The Mdzananda Animal Clinic in Khayelitsha has reported experiencing the worst influx of Parvovirus patients in the 24 years of the organisation’s existence.
“In November 2018 we experienced the highest recorded patient numbers. Now we have far exceeded even those figures, with an increase of approximately 250% percent on average months,” says Marcelle du Plessis, Fundraising and Communications Manager.
The canine parvovirus is a highly contagious viral illness that affects dogs. It spreads through the feces of infected dogs and is often fatal. Common symptoms of an infected dog includes vomiting, diarrhea (with a very distinct smell), lethargy and loss of appetite.
“On average months our clinic sees 33 cases in our consultation rooms and admits 16 cases to our hospital. In October our consultation room saw 100 cases and we admitted 59 patients. November saw 73 cases in consulting rooms and 35 patients were admitted.”
Parvovirus infection can be prevented by having dogs vaccinated. Puppies should be vaccinated at 6 weeks of age, have their second injection a month later and their third month after that. Thereafter only one booster vaccination is required per year.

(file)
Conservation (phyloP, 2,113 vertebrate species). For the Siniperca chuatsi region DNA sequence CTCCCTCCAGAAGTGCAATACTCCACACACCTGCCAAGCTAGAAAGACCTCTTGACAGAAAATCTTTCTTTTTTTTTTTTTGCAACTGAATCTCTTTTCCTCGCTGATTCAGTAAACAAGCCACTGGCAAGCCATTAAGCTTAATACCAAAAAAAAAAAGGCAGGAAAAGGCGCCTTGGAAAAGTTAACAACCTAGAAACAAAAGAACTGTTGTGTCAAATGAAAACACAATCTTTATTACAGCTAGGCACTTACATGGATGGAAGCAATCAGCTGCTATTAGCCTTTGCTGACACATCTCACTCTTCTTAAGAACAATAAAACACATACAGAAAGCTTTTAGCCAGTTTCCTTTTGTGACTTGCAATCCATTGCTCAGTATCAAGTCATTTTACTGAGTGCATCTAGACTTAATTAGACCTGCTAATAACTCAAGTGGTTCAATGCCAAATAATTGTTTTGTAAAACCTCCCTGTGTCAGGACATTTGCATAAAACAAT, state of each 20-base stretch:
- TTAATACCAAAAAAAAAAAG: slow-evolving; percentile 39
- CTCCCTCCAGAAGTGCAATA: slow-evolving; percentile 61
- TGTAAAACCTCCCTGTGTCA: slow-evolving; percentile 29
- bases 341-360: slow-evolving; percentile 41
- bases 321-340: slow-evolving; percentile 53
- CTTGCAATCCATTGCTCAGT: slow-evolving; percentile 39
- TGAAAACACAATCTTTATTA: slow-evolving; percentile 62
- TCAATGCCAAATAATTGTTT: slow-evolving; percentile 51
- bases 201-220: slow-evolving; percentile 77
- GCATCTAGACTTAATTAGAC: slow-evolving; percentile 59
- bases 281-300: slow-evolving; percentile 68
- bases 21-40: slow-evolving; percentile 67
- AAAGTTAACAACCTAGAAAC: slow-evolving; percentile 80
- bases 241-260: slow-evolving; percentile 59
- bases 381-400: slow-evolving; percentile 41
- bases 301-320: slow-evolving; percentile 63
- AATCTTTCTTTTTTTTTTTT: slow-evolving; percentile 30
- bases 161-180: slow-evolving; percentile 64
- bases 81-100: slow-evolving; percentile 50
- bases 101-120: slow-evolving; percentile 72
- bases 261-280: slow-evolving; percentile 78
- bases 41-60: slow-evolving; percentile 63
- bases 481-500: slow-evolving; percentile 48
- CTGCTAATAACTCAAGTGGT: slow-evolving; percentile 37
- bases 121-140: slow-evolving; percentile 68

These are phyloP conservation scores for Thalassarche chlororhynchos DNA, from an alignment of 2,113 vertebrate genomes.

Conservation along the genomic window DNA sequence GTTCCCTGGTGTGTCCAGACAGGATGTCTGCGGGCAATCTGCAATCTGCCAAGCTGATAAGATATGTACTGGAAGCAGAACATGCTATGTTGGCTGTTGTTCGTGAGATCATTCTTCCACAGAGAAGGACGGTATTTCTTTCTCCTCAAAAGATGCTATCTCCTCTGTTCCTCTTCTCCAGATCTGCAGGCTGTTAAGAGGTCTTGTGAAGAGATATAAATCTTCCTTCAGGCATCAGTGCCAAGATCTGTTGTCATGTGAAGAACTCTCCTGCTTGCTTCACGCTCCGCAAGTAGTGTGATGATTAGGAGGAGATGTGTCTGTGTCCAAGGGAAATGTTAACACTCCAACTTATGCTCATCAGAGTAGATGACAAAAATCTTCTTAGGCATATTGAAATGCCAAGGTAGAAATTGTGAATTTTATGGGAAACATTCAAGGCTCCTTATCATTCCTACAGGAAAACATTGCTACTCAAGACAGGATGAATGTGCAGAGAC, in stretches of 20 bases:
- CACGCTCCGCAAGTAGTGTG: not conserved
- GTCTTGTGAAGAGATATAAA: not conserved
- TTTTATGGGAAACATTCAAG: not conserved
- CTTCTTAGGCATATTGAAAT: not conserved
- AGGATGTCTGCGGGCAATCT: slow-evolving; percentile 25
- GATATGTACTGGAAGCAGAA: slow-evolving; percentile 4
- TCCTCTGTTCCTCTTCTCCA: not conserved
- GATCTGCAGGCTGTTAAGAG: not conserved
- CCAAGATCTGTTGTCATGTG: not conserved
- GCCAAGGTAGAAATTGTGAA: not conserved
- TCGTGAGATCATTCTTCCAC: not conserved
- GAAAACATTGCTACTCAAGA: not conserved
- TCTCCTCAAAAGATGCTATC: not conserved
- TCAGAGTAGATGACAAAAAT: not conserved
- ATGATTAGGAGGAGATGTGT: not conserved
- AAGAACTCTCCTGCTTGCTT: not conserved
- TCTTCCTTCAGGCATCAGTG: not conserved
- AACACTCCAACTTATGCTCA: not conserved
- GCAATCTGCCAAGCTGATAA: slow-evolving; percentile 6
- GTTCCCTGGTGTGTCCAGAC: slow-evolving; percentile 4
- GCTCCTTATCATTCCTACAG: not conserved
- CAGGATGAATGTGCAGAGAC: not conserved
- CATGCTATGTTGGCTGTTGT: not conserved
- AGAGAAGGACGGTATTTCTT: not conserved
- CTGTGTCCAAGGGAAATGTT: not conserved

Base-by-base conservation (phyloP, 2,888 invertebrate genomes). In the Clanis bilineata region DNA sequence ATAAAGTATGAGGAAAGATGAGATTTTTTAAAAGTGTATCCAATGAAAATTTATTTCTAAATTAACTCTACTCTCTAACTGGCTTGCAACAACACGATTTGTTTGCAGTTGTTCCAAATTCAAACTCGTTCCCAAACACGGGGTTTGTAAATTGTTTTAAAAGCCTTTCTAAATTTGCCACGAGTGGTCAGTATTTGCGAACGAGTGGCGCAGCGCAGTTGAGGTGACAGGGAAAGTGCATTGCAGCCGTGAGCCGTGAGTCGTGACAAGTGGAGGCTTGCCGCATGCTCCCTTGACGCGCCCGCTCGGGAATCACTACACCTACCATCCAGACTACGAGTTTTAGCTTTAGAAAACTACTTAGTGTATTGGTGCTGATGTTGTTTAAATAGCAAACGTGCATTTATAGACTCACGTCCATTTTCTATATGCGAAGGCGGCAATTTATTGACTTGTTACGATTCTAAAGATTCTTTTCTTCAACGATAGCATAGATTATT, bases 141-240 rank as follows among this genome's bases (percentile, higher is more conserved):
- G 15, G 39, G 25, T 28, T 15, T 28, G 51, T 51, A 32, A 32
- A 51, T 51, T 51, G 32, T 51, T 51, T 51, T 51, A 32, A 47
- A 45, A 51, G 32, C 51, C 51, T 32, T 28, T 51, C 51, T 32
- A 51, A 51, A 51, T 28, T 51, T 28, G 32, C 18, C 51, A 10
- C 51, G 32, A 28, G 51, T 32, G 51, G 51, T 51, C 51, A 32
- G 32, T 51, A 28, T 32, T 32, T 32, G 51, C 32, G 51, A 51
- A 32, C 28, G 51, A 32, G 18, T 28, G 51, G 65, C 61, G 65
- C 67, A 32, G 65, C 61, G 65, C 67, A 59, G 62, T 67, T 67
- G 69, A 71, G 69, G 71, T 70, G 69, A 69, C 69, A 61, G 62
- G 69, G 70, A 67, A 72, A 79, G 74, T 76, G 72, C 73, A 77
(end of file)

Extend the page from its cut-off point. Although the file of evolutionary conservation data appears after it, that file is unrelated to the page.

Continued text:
“If dogs were not vaccinated as puppies they can still be vaccinated against this virus at any age. We advice people to do this as soon as possible,” says du Plessis.
Parvo virus breeds in warm temperatures, making summer a perfect environment. The sandy conditions of the Khayelitsha community also supports the breeding.
“We believe that the record numbers are a possible after-effect from lockdown and the restrictions placed on veterinary services. In lockdown level one and two, veterinary clinics were only allowed to perform emergency services. Primary health care such as vaccinations, dewormers, flea and tick treatments and sterilisations were not permitted.
“The high number of puppy infections and deaths could be as a result of them not being vaccinated when they were supposed to be. We have also seen an influx of puppies and kittens which could be an repercussion from sterilisations not being performed,” says du Plessis.
The organisation’s Parvo isolation unit, which only caters for 7 pets at a time, is full to the brim. As a result they have had to change their Distemper isolation unit into a temporary Parvo unit too. They have also had to place cages outside the units for extra patients.
One such pet is Fuzzy, a puppy who was admitted by his owner for having diarrhea and not eating. Fuzzy has been in the clinic’s hospital for five days. He is receiving daily treatment but his condition varies from day to day.
“Just as he starts looking better, he drops again. This is the severity of the parvo virus. The fatality rate largely depends on how soon after infection the owners admit their pets,” says du Plessis.
The parvo influx has put even more strain on their funding. It costs a minimum of R1500 to treat one parvo patient.
If you would like to support the Mdzananda Animal Clinic with a donation, please contact them on [email protected], 021 367 6001.
Their banking details for donations are:
Mdzananda Animal Clinic
Bank: Standard Bank
Branch Code: 025009
Account number: 075595710
Reference: Parvo +Your Name